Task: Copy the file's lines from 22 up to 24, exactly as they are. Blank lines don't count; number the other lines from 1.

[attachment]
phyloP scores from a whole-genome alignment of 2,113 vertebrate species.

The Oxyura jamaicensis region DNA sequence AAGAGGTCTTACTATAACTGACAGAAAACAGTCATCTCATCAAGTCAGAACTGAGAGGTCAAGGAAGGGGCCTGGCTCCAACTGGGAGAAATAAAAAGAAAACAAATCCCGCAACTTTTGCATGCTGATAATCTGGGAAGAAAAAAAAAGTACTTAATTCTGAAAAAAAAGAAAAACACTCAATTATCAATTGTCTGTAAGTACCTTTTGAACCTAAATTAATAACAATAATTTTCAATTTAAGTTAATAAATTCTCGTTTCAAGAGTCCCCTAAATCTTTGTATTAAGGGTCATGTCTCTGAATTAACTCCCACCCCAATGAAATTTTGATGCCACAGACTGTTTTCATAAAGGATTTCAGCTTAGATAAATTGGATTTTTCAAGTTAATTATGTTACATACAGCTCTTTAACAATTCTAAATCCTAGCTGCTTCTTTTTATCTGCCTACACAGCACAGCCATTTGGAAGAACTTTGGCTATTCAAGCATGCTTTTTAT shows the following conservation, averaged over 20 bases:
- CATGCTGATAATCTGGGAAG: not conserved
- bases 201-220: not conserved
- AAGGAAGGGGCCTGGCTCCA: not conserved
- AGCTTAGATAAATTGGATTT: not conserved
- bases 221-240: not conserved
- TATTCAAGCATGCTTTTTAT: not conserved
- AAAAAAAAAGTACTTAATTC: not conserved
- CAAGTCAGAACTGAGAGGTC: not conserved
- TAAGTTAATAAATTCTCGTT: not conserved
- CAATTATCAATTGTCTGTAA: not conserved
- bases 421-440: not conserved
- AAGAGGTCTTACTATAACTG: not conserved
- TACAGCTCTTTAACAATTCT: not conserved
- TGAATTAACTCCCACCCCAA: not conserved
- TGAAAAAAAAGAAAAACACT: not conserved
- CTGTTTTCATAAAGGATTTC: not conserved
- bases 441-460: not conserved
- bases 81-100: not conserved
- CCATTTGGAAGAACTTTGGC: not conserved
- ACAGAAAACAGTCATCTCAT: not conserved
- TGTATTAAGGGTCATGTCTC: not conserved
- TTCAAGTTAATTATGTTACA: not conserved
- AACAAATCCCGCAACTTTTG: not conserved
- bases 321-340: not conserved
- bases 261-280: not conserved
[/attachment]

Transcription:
- ACAGAAAACAGTCATCTCAT: not conserved
- TGTATTAAGGGTCATGTCTC: not conserved
- TTCAAGTTAATTATGTTACA: not conserved